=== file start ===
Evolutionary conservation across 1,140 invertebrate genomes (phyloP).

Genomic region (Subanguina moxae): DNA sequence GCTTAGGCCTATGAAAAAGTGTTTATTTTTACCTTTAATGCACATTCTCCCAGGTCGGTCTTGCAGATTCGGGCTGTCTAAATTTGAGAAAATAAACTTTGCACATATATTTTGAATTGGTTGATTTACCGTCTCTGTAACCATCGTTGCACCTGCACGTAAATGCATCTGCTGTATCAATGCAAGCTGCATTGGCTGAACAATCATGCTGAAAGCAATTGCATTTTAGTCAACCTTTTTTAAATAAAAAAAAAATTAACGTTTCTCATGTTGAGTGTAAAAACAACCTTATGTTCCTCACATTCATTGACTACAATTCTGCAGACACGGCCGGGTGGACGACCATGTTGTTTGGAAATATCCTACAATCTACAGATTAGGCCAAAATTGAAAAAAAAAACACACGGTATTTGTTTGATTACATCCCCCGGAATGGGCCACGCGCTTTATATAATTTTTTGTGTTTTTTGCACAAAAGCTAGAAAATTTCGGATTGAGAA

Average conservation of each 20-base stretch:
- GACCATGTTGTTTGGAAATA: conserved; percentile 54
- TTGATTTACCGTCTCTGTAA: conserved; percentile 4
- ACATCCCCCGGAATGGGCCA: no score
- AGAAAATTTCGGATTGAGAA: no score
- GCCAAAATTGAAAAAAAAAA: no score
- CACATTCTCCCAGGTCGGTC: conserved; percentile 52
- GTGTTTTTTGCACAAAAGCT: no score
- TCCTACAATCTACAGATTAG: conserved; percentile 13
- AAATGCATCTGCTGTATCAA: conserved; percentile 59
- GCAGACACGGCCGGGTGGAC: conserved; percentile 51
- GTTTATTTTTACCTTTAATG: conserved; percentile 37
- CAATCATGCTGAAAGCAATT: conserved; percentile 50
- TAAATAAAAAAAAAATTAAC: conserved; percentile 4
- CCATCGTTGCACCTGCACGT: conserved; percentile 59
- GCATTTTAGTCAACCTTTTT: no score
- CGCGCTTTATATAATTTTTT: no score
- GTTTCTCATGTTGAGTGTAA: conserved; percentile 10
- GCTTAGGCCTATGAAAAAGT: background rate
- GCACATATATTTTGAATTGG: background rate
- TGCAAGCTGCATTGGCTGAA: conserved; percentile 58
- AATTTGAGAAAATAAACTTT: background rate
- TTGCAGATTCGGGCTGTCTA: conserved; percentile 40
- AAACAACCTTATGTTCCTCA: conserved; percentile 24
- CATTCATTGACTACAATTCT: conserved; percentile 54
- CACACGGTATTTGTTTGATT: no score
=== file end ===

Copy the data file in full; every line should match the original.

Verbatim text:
Evolutionary conservation across 1,140 invertebrate genomes (phyloP).

Genomic region (Subanguina moxae): DNA sequence GCTTAGGCCTATGAAAAAGTGTTTATTTTTACCTTTAATGCACATTCTCCCAGGTCGGTCTTGCAGATTCGGGCTGTCTAAATTTGAGAAAATAAACTTTGCACATATATTTTGAATTGGTTGATTTACCGTCTCTGTAACCATCGTTGCACCTGCACGTAAATGCATCTGCTGTATCAATGCAAGCTGCATTGGCTGAACAATCATGCTGAAAGCAATTGCATTTTAGTCAACCTTTTTTAAATAAAAAAAAAATTAACGTTTCTCATGTTGAGTGTAAAAACAACCTTATGTTCCTCACATTCATTGACTACAATTCTGCAGACACGGCCGGGTGGACGACCATGTTGTTTGGAAATATCCTACAATCTACAGATTAGGCCAAAATTGAAAAAAAAAACACACGGTATTTGTTTGATTACATCCCCCGGAATGGGCCACGCGCTTTATATAATTTTTTGTGTTTTTTGCACAAAAGCTAGAAAATTTCGGATTGAGAA

Average conservation of each 20-base stretch:
- GACCATGTTGTTTGGAAATA: conserved; percentile 54
- TTGATTTACCGTCTCTGTAA: conserved; percentile 4
- ACATCCCCCGGAATGGGCCA: no score
- AGAAAATTTCGGATTGAGAA: no score
- GCCAAAATTGAAAAAAAAAA: no score
- CACATTCTCCCAGGTCGGTC: conserved; percentile 52
- GTGTTTTTTGCACAAAAGCT: no score
- TCCTACAATCTACAGATTAG: conserved; percentile 13
- AAATGCATCTGCTGTATCAA: conserved; percentile 59
- GCAGACACGGCCGGGTGGAC: conserved; percentile 51
- GTTTATTTTTACCTTTAATG: conserved; percentile 37
- CAATCATGCTGAAAGCAATT: conserved; percentile 50
- TAAATAAAAAAAAAATTAAC: conserved; percentile 4
- CCATCGTTGCACCTGCACGT: conserved; percentile 59
- GCATTTTAGTCAACCTTTTT: no score
- CGCGCTTTATATAATTTTTT: no score
- GTTTCTCATGTTGAGTGTAA: conserved; percentile 10
- GCTTAGGCCTATGAAAAAGT: background rate
- GCACATATATTTTGAATTGG: background rate
- TGCAAGCTGCATTGGCTGAA: conserved; percentile 58
- AATTTGAGAAAATAAACTTT: background rate
- TTGCAGATTCGGGCTGTCTA: conserved; percentile 40
- AAACAACCTTATGTTCCTCA: conserved; percentile 24
- CATTCATTGACTACAATTCT: conserved; percentile 54
- CACACGGTATTTGTTTGATT: no score